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Russia's August Lull Ends; A Hot Autumn Looms

The sun sets on Red Square near the Kremlin.
The sun sets on Red Square near the Kremlin.
It's been a busy week here at RFE and I haven't had as much time to blog as I would like. And as luck would have it, there was plenty of action in Russia that was blogable, from the mini-scandals that erupted over the Popular Front's "primaries," to pending legislation overhauling the Federation Council, to a new acting governor in St. Petersburg, just to name a few.

And since any of these stories could get interesting in the coming weeks, I decided to get them all out there today in short form. So below, for your perusal, are five things I wish I had blogged this past week -- written up as mini-blogs.

The August lull is just about over and the fall political season is upon us.


Primary Colors

On Tuesday, Prime Minister Vladimir Putin suggested that the Popular Front's "primaries" were so successful that all political parties should be required to hold them.

But by the end of the week, he backtracked, citing "requests from the opposition." And we all know how anxious Putin has always been to please the opposition.

So what happened between Tuesday and Friday? Could it be a mushrooming scandal about widespread falsifications in the Popular Front primaries in Pyatigorsk and Vladivostok?

Overhaul In The Upper House?

A report in "Nezavisimaya gazeta" notes that legislation is pending that would significantly change who can be elected to the Federation Council.

Under the current system, candidates for the upper house must be either municipal or regional legislators. Under a new bill that is expected to easily pass in the fall, former State Duma deputies would also be eligible.

The report notes that this would significantly increase the ruling United Russia party's clout in the Federation Council -- as well as that of Prime Minister Vladimir Putin. It would also provide a dignified "golden parachute" for United Russia lawmakers who fail to make it into the next Duma.

Perhaps the changes were inspired by the fiasco in St. Petersburg that accompanied the Kremlin's ultimately successful attempt to get Valentina Matviyenko elected to a local council so she could eventually become Federation Council speaker.

Meet The New Boss

And speaking of St. Petersburg, I had fully expected Deputy Prime Minister -- and Putin loyalist -- Dmitry Kozak to become Matviyenko's successor as governor. So I was as blindsided as anybody when Georgi Poltavchenko, the Kremlin's prefect to the Central Federal District, got the nod instead.

But Poltavchenko is just as logical a choice -- at least from the Kremlin's logic. He's a KGB veteran, a Putin loyalist (he's the only prefect to serve continuously in the same post since Putin created the system in 2000); and he has the reputation of a low-key problem solver, similar to Moscow Mayor Sergei Sobyanin.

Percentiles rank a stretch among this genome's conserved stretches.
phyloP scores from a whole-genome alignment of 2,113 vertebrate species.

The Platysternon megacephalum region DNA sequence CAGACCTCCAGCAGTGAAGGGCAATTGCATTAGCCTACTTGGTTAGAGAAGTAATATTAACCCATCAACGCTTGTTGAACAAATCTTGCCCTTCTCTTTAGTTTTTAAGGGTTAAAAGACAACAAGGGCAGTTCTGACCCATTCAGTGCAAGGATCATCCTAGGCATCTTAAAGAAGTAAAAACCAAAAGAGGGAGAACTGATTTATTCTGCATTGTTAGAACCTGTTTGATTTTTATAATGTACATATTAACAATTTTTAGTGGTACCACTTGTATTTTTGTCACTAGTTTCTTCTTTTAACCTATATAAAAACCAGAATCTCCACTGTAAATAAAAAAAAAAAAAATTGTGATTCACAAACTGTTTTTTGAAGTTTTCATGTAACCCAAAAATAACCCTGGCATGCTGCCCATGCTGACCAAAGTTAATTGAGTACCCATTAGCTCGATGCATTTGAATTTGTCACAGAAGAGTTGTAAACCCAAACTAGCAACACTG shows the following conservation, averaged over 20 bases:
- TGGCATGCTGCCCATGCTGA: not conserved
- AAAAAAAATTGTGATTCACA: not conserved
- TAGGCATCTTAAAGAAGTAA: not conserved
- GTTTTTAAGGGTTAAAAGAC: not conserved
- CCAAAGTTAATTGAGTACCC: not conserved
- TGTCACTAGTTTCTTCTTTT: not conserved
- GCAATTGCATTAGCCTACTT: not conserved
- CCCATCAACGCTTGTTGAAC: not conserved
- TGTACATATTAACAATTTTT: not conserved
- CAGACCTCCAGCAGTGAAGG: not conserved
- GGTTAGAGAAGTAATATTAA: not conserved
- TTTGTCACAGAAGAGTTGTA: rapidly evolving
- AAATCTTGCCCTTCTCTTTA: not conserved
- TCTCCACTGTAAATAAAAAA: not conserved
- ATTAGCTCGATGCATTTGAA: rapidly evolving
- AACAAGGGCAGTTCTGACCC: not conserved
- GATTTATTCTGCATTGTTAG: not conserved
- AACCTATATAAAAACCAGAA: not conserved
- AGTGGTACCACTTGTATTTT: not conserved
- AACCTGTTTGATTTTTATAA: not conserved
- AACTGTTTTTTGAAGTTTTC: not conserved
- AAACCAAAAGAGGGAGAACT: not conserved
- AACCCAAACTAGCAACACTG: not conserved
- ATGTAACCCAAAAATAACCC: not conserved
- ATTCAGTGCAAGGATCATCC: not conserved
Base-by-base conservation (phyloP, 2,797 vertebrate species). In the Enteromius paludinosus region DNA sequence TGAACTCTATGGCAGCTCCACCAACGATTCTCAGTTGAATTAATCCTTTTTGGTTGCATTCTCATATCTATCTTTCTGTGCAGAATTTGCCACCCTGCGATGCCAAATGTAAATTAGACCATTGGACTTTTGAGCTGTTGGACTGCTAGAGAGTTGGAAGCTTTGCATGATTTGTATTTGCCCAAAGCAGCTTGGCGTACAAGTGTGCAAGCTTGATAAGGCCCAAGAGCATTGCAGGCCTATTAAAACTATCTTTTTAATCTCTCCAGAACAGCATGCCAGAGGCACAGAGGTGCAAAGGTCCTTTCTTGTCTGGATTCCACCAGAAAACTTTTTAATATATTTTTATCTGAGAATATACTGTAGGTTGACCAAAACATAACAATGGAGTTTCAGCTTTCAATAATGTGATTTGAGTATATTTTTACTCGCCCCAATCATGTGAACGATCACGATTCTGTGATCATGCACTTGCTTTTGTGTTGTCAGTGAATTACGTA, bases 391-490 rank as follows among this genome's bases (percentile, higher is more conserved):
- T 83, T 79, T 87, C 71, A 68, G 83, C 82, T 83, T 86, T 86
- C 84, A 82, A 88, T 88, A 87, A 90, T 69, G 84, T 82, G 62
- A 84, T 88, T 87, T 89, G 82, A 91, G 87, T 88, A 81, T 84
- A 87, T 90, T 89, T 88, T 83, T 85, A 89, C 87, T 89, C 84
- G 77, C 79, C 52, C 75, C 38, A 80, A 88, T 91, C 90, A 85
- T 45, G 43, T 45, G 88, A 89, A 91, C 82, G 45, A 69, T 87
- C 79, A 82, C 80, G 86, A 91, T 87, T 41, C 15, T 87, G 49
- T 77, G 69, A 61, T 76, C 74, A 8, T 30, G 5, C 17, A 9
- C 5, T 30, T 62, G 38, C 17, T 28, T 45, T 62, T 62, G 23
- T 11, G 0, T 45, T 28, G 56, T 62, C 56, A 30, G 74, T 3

Reds To The Left Of Me, Liberals To The Right

Ever since Sergei Mironov's fall from the Kremlin's grace -- and the Federation Council speakership -- A Just Russia has been casting about for a place at the table.

Early this week, there were reports that the party was seeking to form some kind of alliance with Gennady Zyuganov's Communists -- an "alliance of left forces."

But by Friday, reports were appearing in the Russian media suggesting the party was also looking for friends to its right. Apparently the party is trying to conclude a "non-aggression pact" with Mikhail Prokhorov's Right Cause so as to better compete with their common enemy -- United Russia.

Changing The Subject

And finally, speaking of Prokhorov and Right Cause, the party has just endured a string of negative publicity, most notably regarding its alleged drift toward nationalism, after the high-profile rollout of its campaign. But now the party hopes to change the conversation to its platform, which it released today. (You can read "Vedomosti's" write-up here or, if your in the mood for some light weekend reading, the full platform here)

The platform calls for a "new industrialization," including infrastructure projects like a renovated Trans-Siberian railroad and a North-South transport corridor. It also envisions Russia becoming part of a "greater Europe" and strive for "maximum economic integration" without joining the EU or NATO. The platform also calls for greater controls on state companies. Politically, it advocates a prohibition of a political monopoly by one party -- a clear swipe at United Russia.

We'll soon see if this will be enough for Prokhorov to get his mojo back.

President Dmitry Medvedev is scheduled to sign a decree officially opening the State Duma election campaign on Monday, so the political season is about to begin in earnest. And as the Russians are fond of saying, it promises to he a very hot autumn.

Have a nice weekend everybody!

-- Brian Whitmore

About This Blog

The Power Vertical
The Power Vertical

The Power Vertical is a blog written especially for Russia wonks and obsessive Kremlin watchers by Brian Whitmore. It offers Brian's personal take on emerging and developing trends in Russian politics, shining a spotlight on the high-stakes power struggles, machinations, and clashing interests that shape Kremlin policy today. Check out The Power Vertical Facebook page or


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